Future of Wellesley schools: Petition gets signatures; redistricting map review Round 2

Proponents of a non-binding referendum about whether Wellesley should keep all 7 of its elementary schools have collected the required signatures to get their question on the March 17 Town Election ballot.

The town has confirmed that the volunteer team collected signatures of at least 10% of Wellesley’s registered voters by Feb. 4. The signature drive began Jan. 3, and ended on Jan. 18, as more than 2,500 signatures were in hand, according to Mari Passananti, who has spoken out on the initiative at physical and virtual forums.

The petition reads:

Do you believe the Town of Wellesley should keep our current seven neighborhood elementary school model by rebuilding and/or renovating the Hardy, Hunnewell and Upham Elementary Schools, instead of closing one school and redistricting all of our elementary students into six schools? Please vote YES or NO.

A YES vote would advise the Town of Wellesley to retain our current neighborhood school model by renovating and/or rebuilding the Hardy, Hunnewell and Upham Elementary Schools.

A NO vote would advise the Town of Wellesley to close either Hardy Elementary School or Upham Elementary School, without voter input on which school to close, and to re-district all our town’s elementary school students into six schools.

This wording didn’t sit well with several Board of Selectmen members, who rejected by a 4-1 vote an initial bid for their approval at a December meeting. Town Meeting members at a Special Town Meeting in December voted overwhelmingly to approve $5M in funds for design plans and more for a new or reconstructed Hunnewell Elementary School.

Undeterred, those in favor of Wellesley retaining 7 neighborhood elementary schools went out and got those signatures.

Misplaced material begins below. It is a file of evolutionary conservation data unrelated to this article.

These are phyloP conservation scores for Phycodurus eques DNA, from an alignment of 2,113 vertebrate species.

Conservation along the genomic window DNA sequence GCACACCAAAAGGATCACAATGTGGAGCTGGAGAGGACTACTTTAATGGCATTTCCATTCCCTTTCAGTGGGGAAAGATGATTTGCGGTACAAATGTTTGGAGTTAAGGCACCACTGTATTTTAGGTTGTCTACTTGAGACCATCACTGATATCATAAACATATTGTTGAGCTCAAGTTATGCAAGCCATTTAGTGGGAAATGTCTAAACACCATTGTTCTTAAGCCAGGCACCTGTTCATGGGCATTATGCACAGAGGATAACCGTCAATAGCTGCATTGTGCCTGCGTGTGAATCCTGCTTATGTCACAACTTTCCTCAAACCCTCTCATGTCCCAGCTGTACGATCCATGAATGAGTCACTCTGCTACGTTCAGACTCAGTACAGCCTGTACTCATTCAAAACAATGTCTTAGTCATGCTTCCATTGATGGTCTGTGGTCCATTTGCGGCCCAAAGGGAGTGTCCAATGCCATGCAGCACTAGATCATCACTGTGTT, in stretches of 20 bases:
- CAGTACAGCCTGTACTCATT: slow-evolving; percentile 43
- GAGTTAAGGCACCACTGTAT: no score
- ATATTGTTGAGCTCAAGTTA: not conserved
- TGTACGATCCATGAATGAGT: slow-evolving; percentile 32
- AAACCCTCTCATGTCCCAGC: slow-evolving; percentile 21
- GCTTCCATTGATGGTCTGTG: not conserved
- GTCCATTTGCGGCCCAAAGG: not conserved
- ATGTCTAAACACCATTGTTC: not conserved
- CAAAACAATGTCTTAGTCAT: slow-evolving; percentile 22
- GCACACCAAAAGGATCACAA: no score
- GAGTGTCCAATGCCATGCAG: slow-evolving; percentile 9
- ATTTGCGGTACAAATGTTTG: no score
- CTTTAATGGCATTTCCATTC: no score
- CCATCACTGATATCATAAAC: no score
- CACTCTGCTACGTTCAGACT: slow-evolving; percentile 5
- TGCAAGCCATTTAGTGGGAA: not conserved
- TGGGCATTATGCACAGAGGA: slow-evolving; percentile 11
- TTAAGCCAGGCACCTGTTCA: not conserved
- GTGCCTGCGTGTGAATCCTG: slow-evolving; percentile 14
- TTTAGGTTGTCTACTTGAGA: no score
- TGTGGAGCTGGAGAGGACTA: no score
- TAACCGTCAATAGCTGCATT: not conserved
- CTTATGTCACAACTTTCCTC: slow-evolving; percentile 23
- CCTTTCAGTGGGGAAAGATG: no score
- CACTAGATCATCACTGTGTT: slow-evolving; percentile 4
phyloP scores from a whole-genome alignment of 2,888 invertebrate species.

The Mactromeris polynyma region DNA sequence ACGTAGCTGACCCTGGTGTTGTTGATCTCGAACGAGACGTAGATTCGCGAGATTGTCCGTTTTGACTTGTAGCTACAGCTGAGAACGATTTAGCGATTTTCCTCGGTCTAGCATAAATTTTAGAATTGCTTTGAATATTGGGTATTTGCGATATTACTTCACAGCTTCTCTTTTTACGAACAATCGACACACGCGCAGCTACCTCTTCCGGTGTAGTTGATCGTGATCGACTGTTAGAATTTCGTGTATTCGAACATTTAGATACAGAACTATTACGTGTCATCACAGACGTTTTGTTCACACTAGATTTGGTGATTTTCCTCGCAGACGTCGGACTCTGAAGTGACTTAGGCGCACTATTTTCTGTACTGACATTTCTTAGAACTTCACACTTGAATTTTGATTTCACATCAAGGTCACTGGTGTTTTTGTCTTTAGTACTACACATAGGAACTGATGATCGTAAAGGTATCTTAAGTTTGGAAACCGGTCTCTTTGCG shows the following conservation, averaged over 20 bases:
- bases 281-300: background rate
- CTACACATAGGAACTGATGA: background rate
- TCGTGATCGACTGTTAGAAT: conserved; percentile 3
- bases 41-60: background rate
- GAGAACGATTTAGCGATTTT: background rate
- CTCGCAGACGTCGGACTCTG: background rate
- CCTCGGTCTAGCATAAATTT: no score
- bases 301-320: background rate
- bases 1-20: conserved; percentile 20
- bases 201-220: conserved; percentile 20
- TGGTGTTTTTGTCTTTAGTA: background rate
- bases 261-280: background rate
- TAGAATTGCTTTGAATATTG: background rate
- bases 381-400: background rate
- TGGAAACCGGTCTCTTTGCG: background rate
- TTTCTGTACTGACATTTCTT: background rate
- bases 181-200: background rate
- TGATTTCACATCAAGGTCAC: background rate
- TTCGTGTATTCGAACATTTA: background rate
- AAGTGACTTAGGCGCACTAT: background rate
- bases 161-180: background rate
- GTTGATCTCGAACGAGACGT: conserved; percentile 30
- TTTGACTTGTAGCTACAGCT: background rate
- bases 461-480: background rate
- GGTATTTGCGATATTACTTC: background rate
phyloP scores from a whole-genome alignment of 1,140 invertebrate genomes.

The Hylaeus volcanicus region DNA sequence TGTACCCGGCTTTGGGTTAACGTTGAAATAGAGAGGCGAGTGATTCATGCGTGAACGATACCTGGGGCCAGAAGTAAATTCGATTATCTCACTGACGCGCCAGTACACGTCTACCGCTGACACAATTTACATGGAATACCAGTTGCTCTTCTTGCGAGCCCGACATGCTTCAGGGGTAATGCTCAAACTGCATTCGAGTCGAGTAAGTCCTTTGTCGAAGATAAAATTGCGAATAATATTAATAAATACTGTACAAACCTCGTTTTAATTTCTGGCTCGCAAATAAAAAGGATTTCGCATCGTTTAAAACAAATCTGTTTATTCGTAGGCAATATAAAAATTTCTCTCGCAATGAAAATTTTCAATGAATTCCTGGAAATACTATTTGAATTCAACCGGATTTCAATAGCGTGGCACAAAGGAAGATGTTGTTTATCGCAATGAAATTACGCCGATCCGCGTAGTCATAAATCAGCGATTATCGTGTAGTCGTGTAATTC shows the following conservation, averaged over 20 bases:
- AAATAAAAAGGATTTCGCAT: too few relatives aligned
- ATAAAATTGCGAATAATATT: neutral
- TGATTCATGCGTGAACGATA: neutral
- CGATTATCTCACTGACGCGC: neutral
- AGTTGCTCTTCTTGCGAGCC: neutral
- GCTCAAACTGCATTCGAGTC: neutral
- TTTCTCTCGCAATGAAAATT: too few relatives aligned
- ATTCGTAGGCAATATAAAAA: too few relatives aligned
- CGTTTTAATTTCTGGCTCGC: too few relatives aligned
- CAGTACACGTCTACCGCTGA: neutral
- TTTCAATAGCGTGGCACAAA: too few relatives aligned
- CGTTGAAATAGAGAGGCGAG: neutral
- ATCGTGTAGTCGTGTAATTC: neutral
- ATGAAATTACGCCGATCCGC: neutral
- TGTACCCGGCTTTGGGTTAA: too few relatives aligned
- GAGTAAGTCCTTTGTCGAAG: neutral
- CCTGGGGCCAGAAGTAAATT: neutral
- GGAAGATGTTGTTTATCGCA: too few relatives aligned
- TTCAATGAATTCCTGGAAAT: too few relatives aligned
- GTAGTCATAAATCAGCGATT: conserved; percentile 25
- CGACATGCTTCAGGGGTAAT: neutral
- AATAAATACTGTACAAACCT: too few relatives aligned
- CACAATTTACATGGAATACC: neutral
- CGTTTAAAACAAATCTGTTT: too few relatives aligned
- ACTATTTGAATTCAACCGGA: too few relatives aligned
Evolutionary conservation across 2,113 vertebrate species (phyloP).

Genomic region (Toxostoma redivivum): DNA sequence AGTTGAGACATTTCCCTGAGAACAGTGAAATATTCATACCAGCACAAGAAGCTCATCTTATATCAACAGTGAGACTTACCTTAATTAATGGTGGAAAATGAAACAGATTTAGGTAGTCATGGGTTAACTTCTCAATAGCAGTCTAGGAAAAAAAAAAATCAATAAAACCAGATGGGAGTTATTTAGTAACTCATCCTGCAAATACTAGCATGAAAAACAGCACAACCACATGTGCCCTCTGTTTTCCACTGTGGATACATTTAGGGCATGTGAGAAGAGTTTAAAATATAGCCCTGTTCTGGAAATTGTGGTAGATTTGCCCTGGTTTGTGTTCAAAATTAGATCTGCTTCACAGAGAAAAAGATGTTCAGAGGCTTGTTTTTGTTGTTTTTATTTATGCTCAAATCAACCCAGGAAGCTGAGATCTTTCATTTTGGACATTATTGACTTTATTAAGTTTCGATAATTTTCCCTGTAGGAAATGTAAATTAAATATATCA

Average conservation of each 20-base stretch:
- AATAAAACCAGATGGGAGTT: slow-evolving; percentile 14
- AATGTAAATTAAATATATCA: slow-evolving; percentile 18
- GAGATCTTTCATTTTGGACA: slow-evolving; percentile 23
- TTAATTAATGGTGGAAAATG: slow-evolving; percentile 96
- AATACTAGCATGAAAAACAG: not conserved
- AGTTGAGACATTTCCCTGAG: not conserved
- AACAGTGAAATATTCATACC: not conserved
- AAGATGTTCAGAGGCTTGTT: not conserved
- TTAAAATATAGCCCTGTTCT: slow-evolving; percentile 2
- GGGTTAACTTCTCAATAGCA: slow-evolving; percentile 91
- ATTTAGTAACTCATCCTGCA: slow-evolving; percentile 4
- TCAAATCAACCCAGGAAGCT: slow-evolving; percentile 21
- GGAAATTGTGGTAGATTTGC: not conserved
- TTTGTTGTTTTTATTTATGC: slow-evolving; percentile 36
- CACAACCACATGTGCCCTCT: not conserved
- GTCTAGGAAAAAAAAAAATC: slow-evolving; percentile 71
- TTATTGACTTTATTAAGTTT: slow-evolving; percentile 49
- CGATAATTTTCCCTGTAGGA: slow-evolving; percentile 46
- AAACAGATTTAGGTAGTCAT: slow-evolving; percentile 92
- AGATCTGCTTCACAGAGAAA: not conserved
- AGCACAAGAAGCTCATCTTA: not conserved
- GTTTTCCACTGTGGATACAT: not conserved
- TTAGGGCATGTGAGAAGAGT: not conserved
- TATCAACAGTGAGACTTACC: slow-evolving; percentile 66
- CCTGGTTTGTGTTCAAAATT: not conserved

“Wellesley residents are extremely engaged on this looming decision, which will affect our town for multiple generations,” Passananti says. “Our walkable neighborhood schools have been acclaimed for many decades. Walkability boosts property values and builds community. Consolidation would put significantly more cars on our roads—more than nullifying any energy efficiency in the new building, increase congestion in our central business district, and send very small kids to school in huge buildings. (The currently proposed Hunnewhopper would be 75,000 square feet—much larger than either Bates or Sprague.)”

Passananti acknowledges scaling up of facilities is needed to accommodate special education programming, and that Hunnewell is in need of renovation in a reasonable way.

If Wellesley voters prove to be in favor of keeping all 7 schools, Passananti says she’s hopeful the town’s government will reconsider current plans.

“After the election, we will have much more clarity on whichever path our town’s electorate prefers,” she says.

Hunnewell School, Wellesley
Hunnewell Elementary School

Redistricting review on Feb. 11

All of this ties in to the town’s redistricting plans, which are tricky to formulate given the Hardy Hunnewell Upham plan is still unfolding.

Wellesley Public Schools is asking for input on updated draft elementary school redistricting maps (see planned presentation embedded below).

The maps were developed by the Redistricting Advisory Committee and originally shared with the community in January.

After input from residents at two community forums, a survey, and other communications, the committee used this feedback to refine and develop updated map options.

The maps will be presented to the School Committee at a public hearing on Tuesday, Feb. 11 at 6:30 p.m. at Town Hall. The School Committee will not be making any decisions on the maps at the hearing. That won’t happen until its Feb. 25 meeting.

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